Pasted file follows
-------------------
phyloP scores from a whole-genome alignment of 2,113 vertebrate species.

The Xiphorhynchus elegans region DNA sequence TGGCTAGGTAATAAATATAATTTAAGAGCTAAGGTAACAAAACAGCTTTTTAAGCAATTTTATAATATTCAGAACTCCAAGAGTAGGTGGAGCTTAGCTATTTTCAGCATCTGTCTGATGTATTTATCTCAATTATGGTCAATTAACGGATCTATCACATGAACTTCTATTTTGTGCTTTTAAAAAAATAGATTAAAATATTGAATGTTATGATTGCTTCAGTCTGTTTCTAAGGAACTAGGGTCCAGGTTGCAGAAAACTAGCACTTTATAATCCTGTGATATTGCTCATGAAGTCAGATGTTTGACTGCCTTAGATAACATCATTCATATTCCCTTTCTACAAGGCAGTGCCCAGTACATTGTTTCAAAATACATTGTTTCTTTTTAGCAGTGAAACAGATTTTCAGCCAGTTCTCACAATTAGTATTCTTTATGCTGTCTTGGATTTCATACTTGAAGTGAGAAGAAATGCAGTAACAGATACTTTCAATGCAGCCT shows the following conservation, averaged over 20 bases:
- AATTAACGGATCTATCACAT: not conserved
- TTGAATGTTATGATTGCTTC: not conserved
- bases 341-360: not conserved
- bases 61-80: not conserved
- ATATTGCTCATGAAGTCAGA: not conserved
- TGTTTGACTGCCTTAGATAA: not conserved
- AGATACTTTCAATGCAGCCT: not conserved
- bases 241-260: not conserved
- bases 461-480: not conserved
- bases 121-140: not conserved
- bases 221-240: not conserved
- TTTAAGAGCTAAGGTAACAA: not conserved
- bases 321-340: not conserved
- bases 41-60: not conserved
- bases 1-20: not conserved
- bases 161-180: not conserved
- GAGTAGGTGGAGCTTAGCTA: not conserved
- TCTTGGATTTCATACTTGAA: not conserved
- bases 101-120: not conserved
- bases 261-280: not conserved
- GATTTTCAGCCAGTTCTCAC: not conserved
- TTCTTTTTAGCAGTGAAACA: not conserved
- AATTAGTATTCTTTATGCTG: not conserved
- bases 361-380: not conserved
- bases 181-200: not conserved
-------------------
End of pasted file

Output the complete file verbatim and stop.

phyloP scores from a whole-genome alignment of 2,113 vertebrate species.

The Xiphorhynchus elegans region DNA sequence TGGCTAGGTAATAAATATAATTTAAGAGCTAAGGTAACAAAACAGCTTTTTAAGCAATTTTATAATATTCAGAACTCCAAGAGTAGGTGGAGCTTAGCTATTTTCAGCATCTGTCTGATGTATTTATCTCAATTATGGTCAATTAACGGATCTATCACATGAACTTCTATTTTGTGCTTTTAAAAAAATAGATTAAAATATTGAATGTTATGATTGCTTCAGTCTGTTTCTAAGGAACTAGGGTCCAGGTTGCAGAAAACTAGCACTTTATAATCCTGTGATATTGCTCATGAAGTCAGATGTTTGACTGCCTTAGATAACATCATTCATATTCCCTTTCTACAAGGCAGTGCCCAGTACATTGTTTCAAAATACATTGTTTCTTTTTAGCAGTGAAACAGATTTTCAGCCAGTTCTCACAATTAGTATTCTTTATGCTGTCTTGGATTTCATACTTGAAGTGAGAAGAAATGCAGTAACAGATACTTTCAATGCAGCCT shows the following conservation, averaged over 20 bases:
- AATTAACGGATCTATCACAT: not conserved
- TTGAATGTTATGATTGCTTC: not conserved
- bases 341-360: not conserved
- bases 61-80: not conserved
- ATATTGCTCATGAAGTCAGA: not conserved
- TGTTTGACTGCCTTAGATAA: not conserved
- AGATACTTTCAATGCAGCCT: not conserved
- bases 241-260: not conserved
- bases 461-480: not conserved
- bases 121-140: not conserved
- bases 221-240: not conserved
- TTTAAGAGCTAAGGTAACAA: not conserved
- bases 321-340: not conserved
- bases 41-60: not conserved
- bases 1-20: not conserved
- bases 161-180: not conserved
- GAGTAGGTGGAGCTTAGCTA: not conserved
- TCTTGGATTTCATACTTGAA: not conserved
- bases 101-120: not conserved
- bases 261-280: not conserved
- GATTTTCAGCCAGTTCTCAC: not conserved
- TTCTTTTTAGCAGTGAAACA: not conserved
- AATTAGTATTCTTTATGCTG: not conserved
- bases 361-380: not conserved
- bases 181-200: not conserved